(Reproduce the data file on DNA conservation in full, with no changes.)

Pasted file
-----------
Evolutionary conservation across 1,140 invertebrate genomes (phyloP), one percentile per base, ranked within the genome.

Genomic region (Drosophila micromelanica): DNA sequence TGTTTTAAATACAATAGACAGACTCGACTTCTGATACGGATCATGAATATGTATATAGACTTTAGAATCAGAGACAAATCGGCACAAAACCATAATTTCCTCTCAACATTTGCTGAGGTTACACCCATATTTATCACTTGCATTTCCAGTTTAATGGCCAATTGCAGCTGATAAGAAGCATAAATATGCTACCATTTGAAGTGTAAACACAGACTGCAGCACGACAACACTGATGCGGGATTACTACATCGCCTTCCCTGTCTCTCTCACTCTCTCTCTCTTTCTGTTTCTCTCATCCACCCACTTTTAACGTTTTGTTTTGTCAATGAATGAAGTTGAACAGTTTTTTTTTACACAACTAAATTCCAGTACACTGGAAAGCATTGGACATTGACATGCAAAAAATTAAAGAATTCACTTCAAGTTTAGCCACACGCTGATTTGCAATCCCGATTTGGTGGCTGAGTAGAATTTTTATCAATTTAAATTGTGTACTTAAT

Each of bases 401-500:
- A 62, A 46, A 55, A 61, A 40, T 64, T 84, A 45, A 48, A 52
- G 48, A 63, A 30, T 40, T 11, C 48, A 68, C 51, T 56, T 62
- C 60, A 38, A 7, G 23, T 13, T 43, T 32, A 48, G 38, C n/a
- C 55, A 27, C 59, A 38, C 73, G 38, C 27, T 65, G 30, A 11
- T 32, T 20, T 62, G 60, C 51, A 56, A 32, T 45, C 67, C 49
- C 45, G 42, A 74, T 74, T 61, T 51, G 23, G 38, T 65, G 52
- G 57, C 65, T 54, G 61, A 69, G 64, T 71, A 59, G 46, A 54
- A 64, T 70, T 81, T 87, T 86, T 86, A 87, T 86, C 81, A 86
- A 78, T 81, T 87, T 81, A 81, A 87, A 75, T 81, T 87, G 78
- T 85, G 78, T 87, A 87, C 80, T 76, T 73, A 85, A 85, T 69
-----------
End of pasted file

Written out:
Evolutionary conservation across 1,140 invertebrate genomes (phyloP), one percentile per base, ranked within the genome.

Genomic region (Drosophila micromelanica): DNA sequence TGTTTTAAATACAATAGACAGACTCGACTTCTGATACGGATCATGAATATGTATATAGACTTTAGAATCAGAGACAAATCGGCACAAAACCATAATTTCCTCTCAACATTTGCTGAGGTTACACCCATATTTATCACTTGCATTTCCAGTTTAATGGCCAATTGCAGCTGATAAGAAGCATAAATATGCTACCATTTGAAGTGTAAACACAGACTGCAGCACGACAACACTGATGCGGGATTACTACATCGCCTTCCCTGTCTCTCTCACTCTCTCTCTCTTTCTGTTTCTCTCATCCACCCACTTTTAACGTTTTGTTTTGTCAATGAATGAAGTTGAACAGTTTTTTTTTACACAACTAAATTCCAGTACACTGGAAAGCATTGGACATTGACATGCAAAAAATTAAAGAATTCACTTCAAGTTTAGCCACACGCTGATTTGCAATCCCGATTTGGTGGCTGAGTAGAATTTTTATCAATTTAAATTGTGTACTTAAT

Each of bases 401-500:
- A 62, A 46, A 55, A 61, A 40, T 64, T 84, A 45, A 48, A 52
- G 48, A 63, A 30, T 40, T 11, C 48, A 68, C 51, T 56, T 62
- C 60, A 38, A 7, G 23, T 13, T 43, T 32, A 48, G 38, C n/a
- C 55, A 27, C 59, A 38, C 73, G 38, C 27, T 65, G 30, A 11
- T 32, T 20, T 62, G 60, C 51, A 56, A 32, T 45, C 67, C 49
- C 45, G 42, A 74, T 74, T 61, T 51, G 23, G 38, T 65, G 52
- G 57, C 65, T 54, G 61, A 69, G 64, T 71, A 59, G 46, A 54
- A 64, T 70, T 81, T 87, T 86, T 86, A 87, T 86, C 81, A 86
- A 78, T 81, T 87, T 81, A 81, A 87, A 75, T 81, T 87, G 78
- T 85, G 78, T 87, A 87, C 80, T 76, T 73, A 85, A 85, T 69